Then it was into the city – a bit of time in bedsit land and then round and round cobbled streets. People lined all the streets, endlessly cheering and clapping. It’s such a lovely thing and a credit to the British public that they are happy to spend their Sunday mornings cheering and clapping a bunch of total strangers plodding along the road.
My husband rang me and said ‘Are you at seven miles?’ ‘No, I’m at 8.’ He was impressed and surprised. I don’t know road names, but I recognise places. I ran up the cobbled street where they’d waved to me last year, looking for them, but they weren’t there.
My phone rang again. ‘Are you nearly at Queen’s Square?’ (I think it’s Queen’s, I really don’t remember, it may have been Victoria). ‘I’ve just come through there.’ It didn’t bother me that I’d missed them, but then suddenly it did.
By 11 miles I was getting pretty exhausted. The weather conditions were perfect, cool, cloudy and with no wind, but I was getting so I couldn’t regulate my temperature any more. I was drinking my own trusty Lucozade Sport Lite (a really stupid thing to drink when you’re running 13 miles), topped up with water handed out by army cadets and tipping a fair amount of it on myself to cool me down.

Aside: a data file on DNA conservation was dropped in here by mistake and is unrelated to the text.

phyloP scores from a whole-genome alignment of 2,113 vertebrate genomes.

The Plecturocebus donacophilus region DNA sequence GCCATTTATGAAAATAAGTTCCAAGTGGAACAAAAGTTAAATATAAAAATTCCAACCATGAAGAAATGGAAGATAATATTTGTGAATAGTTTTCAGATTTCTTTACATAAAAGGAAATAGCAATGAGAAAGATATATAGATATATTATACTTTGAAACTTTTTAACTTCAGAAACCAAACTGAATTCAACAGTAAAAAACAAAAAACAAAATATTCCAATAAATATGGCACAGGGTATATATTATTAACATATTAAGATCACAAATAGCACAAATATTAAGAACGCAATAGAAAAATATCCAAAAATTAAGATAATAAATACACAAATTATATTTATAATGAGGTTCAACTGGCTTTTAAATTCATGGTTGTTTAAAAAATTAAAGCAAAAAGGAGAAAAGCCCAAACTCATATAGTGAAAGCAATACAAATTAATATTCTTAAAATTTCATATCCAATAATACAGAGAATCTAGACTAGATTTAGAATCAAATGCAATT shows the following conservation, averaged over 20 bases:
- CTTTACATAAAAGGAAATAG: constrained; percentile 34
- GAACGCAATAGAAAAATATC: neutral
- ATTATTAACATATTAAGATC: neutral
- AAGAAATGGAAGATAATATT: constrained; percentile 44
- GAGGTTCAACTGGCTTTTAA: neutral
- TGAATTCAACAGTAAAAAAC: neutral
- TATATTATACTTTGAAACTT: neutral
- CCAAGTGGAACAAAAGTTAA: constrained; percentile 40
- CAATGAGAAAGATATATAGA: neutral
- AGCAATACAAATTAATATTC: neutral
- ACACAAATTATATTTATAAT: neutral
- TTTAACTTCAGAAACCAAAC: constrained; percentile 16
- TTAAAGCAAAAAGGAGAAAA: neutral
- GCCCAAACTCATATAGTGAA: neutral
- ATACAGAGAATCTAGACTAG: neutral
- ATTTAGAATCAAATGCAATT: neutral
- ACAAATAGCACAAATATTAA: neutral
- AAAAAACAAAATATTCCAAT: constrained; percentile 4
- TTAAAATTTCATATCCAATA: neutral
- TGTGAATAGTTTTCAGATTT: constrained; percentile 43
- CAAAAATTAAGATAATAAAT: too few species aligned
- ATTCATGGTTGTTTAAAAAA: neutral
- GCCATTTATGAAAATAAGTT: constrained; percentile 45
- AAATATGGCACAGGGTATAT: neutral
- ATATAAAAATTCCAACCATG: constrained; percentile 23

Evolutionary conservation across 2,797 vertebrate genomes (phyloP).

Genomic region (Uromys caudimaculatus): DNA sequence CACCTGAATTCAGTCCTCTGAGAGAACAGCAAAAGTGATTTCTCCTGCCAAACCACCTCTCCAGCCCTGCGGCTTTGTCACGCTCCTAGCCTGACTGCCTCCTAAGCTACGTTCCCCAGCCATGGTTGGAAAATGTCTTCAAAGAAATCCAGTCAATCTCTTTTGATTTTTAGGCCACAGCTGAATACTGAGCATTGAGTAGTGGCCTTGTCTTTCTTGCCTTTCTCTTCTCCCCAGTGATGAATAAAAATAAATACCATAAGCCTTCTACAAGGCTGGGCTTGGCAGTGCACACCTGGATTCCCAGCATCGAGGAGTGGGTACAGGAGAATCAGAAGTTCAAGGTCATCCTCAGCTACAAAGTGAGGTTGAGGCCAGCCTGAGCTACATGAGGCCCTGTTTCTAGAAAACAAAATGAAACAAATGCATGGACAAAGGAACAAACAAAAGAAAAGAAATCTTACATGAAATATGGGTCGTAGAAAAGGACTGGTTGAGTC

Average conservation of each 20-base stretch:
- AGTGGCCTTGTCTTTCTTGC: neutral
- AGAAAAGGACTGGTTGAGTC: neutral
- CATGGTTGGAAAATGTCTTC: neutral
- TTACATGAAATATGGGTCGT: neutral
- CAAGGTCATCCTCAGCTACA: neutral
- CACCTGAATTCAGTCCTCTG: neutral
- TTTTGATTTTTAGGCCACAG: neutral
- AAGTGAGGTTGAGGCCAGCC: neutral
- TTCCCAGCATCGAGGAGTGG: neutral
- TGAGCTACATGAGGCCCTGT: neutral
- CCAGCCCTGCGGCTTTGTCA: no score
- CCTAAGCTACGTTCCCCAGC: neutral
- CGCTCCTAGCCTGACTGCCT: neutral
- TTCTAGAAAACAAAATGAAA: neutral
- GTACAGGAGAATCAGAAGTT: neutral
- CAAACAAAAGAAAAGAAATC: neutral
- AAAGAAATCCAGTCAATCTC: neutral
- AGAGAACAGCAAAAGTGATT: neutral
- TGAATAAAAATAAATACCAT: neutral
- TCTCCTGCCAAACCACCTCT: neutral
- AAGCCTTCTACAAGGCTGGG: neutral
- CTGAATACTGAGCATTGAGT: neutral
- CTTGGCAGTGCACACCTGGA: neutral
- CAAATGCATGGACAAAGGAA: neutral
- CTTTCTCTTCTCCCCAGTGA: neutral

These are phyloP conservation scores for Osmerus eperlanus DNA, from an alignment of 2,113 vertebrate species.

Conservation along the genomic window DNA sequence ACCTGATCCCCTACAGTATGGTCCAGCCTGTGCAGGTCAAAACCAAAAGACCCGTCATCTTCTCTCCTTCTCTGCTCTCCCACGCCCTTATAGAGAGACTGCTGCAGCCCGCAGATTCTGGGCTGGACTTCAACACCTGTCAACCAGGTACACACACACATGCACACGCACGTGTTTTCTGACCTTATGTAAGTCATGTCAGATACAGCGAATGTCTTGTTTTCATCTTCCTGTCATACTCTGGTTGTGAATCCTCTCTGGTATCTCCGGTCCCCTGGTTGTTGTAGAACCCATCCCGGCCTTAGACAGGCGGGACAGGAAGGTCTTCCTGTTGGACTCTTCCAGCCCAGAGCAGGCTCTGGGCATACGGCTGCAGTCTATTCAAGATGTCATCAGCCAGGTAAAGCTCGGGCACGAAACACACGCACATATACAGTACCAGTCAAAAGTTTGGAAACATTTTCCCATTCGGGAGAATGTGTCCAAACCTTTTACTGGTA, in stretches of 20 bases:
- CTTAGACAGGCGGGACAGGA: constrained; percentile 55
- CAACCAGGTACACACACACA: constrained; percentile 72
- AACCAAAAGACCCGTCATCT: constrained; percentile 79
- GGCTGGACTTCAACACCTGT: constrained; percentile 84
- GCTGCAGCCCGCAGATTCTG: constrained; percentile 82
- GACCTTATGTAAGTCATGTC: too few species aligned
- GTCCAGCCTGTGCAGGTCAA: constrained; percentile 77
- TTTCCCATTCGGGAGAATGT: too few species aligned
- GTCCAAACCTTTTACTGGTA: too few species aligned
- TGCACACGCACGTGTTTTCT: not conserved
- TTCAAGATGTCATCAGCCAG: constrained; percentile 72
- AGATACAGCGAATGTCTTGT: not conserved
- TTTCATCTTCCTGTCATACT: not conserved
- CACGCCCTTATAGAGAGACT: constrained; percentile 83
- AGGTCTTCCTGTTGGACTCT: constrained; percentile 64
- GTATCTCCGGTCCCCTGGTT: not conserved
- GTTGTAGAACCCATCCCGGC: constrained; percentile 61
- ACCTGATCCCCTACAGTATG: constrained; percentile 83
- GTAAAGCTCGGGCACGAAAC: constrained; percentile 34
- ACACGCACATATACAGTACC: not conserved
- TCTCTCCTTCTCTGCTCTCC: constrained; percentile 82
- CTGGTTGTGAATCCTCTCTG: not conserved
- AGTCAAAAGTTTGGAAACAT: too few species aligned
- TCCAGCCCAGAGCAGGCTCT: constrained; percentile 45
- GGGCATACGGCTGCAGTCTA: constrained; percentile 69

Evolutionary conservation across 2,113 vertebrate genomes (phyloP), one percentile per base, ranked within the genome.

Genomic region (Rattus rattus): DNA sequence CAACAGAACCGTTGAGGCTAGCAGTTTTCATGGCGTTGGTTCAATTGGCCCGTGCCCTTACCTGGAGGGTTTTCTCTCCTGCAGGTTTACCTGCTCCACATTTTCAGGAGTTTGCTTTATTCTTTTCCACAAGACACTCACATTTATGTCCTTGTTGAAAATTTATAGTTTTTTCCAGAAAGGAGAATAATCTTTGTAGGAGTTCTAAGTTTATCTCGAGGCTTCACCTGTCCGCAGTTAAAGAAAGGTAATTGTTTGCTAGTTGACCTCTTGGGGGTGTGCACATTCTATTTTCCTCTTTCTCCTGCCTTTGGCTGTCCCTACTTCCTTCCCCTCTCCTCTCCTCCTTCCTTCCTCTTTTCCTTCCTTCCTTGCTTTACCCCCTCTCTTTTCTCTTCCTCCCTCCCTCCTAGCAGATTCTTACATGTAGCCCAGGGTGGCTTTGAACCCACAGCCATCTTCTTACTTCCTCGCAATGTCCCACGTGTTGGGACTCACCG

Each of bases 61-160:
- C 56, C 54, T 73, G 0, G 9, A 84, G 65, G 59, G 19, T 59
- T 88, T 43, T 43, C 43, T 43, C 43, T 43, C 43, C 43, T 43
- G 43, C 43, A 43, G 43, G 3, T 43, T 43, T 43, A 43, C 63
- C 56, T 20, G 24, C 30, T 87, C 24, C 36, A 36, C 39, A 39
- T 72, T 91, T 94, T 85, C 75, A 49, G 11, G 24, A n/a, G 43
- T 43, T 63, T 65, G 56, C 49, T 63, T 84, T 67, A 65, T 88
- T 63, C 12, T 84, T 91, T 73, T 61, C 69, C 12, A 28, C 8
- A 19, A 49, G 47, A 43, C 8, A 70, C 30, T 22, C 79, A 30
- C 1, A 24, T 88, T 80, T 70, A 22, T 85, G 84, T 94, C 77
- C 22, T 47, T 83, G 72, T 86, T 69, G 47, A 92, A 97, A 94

There are a couple of steep hills around the 11 mile mark. I recognised the one I walked up last year. Now I know it’s perfectly acceptable to walk and I always tell other people it’s acceptable, but I don’t like to do it myself! I pushed myself up that hill and the next. I didn’t walk at all.
I saw my husband and daughter around the 11 mile mark, then shortly afterwards. It was a lovely surprise.
Twelve miles and people are cheering frantically. We’re right in the city centre. There’s music blasting and people shouting ‘a mile to go!’ ‘a kilometre to go!’ ‘last 500m!’. A half marathon isn’t 13 miles. It’s just over. I wanted to do a sprint finish, but the 13 mile marker is too early. We ran back past the green start where I should have started the race. At the 100m mark I started to sprint. I pushed myself, I passed people.
Over the line. I fumbled my phone and checked my time. 2 hours and 33 seconds. A good time! More than six minutes faster than last year. I knew the chip time would be faster. But would it be 34 seconds faster? I couldn’t keep the smile off my face as I made my way slowly through the crowds to collect water, a silver blanket (which I really needed) a medal and a very large ‘small’ Tshirt.
I made it through to my husband and daughter, who handed me a much-needed Snickers bar.
The chip time was 2 hours and 12 seconds. I came 5,706th out of 9,975 people! Not bad for a mum of three who’s considered a ‘veteran’. Women over 35 are veterans. A hundred people finished in the 30 seconds after me. If I hadn’t have been stuck behind the fat fairies I would almost certainly have cracked the two hours, which was something I didn’t dare hope to do, but is what everyone really wants to achieve.
I have no idea why I enjoyed it more than last year or found it easier than last year. Maybe it was better for my morale to be the ‘fast one’ among the slow people. Maybe being stuck behind fat fairies is the way forward?!